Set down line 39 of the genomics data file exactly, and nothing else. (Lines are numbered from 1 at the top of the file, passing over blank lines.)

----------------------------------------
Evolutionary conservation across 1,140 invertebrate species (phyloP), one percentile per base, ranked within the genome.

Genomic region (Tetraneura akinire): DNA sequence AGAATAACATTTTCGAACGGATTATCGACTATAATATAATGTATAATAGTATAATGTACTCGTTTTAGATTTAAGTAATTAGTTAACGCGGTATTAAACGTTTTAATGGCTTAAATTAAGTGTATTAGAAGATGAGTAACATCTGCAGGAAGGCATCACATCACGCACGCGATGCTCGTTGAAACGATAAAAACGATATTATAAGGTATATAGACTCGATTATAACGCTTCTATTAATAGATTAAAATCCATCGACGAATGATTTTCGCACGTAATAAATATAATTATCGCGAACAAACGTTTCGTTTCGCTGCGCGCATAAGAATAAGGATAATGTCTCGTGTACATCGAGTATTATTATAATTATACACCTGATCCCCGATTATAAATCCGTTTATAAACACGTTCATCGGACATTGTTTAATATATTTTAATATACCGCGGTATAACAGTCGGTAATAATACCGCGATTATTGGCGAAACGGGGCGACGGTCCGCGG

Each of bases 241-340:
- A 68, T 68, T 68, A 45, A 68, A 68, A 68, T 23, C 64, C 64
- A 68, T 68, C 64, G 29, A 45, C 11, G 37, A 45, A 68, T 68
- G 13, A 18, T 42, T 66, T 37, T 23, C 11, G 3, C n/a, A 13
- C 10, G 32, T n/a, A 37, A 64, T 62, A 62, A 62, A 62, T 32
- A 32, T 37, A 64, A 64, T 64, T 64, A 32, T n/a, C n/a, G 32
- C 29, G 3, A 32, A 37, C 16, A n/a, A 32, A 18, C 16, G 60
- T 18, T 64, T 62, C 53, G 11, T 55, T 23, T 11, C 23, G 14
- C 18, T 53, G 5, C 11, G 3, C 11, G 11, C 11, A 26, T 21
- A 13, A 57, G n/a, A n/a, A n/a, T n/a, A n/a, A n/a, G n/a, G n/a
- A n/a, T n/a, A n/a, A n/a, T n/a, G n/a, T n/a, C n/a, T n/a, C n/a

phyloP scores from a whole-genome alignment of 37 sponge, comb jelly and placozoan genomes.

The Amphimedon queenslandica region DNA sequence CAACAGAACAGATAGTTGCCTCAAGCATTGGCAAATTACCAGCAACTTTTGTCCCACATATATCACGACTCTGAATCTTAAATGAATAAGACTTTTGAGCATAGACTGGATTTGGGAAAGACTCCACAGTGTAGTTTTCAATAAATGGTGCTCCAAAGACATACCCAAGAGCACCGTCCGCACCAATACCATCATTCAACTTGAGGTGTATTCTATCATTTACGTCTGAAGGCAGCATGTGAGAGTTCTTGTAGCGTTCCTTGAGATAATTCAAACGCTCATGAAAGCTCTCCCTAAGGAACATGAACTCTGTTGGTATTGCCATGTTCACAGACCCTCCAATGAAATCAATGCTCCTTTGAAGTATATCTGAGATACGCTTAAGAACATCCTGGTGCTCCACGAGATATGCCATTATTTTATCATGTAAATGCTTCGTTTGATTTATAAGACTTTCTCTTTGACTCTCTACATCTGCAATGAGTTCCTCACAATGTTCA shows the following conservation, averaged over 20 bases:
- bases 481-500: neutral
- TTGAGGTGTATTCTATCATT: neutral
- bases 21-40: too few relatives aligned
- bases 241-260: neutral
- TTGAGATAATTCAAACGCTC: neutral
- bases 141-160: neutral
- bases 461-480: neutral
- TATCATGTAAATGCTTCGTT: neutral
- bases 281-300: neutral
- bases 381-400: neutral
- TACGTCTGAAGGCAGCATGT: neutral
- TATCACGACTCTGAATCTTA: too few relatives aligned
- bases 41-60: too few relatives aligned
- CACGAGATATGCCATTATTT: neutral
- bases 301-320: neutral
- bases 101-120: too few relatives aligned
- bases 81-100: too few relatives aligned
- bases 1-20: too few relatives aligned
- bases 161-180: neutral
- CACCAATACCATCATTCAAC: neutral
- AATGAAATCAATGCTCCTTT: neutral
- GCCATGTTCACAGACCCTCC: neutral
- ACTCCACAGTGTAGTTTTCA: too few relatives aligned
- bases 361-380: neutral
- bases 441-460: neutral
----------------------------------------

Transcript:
- bases 361-380: neutral